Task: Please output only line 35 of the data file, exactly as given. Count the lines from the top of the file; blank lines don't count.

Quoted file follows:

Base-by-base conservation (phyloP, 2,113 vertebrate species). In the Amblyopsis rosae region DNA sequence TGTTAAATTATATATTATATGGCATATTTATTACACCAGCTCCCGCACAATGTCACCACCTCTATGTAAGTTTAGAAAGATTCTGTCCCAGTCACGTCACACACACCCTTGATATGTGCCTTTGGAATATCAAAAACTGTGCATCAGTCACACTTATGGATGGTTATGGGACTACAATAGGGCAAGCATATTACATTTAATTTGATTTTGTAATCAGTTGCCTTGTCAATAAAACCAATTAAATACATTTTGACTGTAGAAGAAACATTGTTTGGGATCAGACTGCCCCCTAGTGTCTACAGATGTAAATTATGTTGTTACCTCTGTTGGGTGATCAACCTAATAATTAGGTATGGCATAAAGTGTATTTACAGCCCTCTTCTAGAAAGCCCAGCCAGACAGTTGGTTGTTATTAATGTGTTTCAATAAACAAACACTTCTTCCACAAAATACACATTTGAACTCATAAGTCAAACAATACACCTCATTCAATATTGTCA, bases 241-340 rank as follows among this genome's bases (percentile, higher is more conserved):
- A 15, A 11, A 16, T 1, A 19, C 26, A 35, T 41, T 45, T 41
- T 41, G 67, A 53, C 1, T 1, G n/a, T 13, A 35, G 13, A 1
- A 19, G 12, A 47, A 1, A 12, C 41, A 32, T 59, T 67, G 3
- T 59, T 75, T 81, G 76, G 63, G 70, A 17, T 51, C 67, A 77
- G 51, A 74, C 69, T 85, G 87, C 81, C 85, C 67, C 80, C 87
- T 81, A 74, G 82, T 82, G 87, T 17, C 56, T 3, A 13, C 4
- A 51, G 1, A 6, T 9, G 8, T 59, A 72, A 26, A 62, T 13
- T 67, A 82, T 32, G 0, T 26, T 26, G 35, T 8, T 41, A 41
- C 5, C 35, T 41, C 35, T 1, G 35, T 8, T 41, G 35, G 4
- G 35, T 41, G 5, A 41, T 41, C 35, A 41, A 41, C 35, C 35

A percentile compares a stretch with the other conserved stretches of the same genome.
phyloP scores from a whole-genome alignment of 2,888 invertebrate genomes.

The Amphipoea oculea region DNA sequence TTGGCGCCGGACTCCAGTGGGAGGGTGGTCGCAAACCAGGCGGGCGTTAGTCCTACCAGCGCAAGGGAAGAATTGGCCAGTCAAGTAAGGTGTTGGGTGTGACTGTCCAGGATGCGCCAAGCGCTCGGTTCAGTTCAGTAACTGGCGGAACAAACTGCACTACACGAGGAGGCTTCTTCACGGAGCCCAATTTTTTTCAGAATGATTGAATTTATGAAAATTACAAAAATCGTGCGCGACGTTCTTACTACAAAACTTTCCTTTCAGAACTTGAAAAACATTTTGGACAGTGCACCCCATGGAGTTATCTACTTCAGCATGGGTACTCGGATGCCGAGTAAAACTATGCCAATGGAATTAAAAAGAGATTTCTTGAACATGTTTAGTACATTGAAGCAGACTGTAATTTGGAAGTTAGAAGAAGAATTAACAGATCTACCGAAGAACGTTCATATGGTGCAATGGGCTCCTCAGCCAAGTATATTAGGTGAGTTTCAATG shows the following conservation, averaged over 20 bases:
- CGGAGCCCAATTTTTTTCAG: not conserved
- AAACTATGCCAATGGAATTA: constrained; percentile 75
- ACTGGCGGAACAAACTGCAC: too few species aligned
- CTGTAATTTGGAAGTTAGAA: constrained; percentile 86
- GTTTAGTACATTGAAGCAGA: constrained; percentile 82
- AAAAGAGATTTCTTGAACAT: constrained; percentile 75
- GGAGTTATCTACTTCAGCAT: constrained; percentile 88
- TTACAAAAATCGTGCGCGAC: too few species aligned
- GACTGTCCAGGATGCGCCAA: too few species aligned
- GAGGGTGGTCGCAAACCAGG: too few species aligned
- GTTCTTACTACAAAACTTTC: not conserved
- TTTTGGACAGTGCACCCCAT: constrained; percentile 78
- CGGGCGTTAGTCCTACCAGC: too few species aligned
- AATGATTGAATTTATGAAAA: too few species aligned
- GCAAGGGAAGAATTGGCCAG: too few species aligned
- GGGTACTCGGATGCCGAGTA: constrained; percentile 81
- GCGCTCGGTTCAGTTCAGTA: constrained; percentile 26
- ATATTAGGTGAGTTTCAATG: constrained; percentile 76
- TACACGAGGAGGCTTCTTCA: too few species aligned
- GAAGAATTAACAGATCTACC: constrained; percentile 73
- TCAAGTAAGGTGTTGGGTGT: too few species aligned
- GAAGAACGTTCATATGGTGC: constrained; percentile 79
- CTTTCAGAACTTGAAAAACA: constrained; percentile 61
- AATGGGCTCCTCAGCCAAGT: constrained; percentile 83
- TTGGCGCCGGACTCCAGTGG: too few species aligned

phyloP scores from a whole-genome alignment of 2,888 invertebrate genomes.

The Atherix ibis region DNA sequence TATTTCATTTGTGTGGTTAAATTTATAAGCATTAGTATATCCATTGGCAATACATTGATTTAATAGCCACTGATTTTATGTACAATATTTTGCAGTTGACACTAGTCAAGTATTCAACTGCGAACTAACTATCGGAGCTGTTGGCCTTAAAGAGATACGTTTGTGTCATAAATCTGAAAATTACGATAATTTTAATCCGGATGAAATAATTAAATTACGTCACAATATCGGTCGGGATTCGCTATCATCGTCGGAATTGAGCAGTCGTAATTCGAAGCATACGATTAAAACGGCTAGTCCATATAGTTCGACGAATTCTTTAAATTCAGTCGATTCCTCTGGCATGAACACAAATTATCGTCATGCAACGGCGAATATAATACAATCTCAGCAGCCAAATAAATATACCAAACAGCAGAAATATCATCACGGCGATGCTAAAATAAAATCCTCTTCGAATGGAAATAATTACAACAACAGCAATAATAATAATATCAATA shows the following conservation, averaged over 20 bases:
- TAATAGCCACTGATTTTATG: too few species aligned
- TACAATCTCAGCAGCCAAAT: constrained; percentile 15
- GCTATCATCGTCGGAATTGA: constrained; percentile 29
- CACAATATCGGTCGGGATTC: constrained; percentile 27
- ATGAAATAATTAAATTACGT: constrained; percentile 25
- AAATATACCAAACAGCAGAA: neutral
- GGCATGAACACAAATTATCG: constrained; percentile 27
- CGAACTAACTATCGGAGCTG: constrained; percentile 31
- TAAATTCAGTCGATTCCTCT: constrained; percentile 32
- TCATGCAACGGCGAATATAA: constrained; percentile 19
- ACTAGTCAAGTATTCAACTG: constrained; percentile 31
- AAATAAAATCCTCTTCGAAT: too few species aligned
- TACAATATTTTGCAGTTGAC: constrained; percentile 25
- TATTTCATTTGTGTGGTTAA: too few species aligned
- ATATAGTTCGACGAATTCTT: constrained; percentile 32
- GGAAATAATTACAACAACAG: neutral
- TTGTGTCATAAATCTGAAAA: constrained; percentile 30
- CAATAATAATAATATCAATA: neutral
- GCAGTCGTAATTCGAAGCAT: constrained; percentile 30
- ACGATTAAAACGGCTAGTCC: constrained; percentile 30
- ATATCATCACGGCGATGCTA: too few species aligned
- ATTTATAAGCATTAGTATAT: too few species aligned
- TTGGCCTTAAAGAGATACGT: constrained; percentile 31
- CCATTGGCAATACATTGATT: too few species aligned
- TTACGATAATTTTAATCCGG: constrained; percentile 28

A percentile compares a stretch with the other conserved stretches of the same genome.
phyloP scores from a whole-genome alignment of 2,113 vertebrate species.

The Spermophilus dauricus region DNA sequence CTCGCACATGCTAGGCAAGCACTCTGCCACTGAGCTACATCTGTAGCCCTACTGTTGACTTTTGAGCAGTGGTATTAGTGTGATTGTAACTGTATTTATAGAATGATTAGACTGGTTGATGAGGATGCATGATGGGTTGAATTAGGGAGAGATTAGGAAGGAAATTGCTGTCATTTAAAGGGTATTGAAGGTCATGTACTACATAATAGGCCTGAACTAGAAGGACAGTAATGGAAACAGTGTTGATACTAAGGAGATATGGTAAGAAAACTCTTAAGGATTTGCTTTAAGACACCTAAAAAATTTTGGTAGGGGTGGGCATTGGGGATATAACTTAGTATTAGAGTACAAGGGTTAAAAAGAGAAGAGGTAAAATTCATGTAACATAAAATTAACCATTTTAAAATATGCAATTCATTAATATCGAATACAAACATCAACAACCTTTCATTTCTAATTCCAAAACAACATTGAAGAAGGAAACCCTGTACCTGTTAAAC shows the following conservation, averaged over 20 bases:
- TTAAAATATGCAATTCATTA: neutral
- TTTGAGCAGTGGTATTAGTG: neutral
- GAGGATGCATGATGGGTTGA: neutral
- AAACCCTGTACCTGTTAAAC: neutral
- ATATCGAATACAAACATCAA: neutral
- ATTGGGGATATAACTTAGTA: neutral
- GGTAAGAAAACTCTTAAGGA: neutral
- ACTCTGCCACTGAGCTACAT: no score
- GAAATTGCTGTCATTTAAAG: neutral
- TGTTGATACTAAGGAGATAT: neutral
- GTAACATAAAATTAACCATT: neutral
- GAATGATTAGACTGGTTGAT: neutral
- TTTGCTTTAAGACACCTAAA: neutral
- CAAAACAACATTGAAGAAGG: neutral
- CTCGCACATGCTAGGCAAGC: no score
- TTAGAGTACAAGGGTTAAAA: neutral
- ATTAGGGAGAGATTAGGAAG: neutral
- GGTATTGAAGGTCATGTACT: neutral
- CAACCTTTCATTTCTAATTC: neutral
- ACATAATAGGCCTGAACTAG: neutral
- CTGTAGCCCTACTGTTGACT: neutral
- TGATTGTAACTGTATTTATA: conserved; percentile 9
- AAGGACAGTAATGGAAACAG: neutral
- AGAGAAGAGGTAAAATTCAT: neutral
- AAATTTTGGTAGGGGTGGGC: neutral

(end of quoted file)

- TCAAGTAAGGTGTTGGGTGT: too few species aligned